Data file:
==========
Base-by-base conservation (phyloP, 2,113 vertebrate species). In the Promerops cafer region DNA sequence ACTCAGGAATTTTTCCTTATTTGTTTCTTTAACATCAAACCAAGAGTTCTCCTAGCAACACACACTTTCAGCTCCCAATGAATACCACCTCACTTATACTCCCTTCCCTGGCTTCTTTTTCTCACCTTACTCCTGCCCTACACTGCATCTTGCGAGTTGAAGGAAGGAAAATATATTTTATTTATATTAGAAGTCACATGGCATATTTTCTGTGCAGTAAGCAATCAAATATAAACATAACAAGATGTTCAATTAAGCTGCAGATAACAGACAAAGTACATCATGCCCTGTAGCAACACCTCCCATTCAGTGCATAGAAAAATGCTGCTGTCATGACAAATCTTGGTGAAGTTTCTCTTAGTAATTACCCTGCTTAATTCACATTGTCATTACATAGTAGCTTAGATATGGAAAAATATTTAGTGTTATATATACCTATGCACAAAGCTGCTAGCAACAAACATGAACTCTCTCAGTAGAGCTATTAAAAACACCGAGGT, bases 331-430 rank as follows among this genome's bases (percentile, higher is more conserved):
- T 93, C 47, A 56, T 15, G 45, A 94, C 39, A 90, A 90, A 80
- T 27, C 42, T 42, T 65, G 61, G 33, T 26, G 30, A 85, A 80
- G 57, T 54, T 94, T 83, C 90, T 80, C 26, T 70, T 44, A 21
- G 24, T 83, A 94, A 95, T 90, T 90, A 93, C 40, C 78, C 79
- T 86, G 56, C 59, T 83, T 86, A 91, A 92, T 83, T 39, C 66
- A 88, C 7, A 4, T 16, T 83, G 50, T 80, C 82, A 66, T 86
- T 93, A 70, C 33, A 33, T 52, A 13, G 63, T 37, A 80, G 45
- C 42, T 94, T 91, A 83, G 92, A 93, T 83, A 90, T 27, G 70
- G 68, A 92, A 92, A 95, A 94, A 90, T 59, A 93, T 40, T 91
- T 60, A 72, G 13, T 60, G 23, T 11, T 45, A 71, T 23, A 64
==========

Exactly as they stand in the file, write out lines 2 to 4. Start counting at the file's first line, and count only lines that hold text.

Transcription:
- T 93, C 47, A 56, T 15, G 45, A 94, C 39, A 90, A 90, A 80
- T 27, C 42, T 42, T 65, G 61, G 33, T 26, G 30, A 85, A 80
- G 57, T 54, T 94, T 83, C 90, T 80, C 26, T 70, T 44, A 21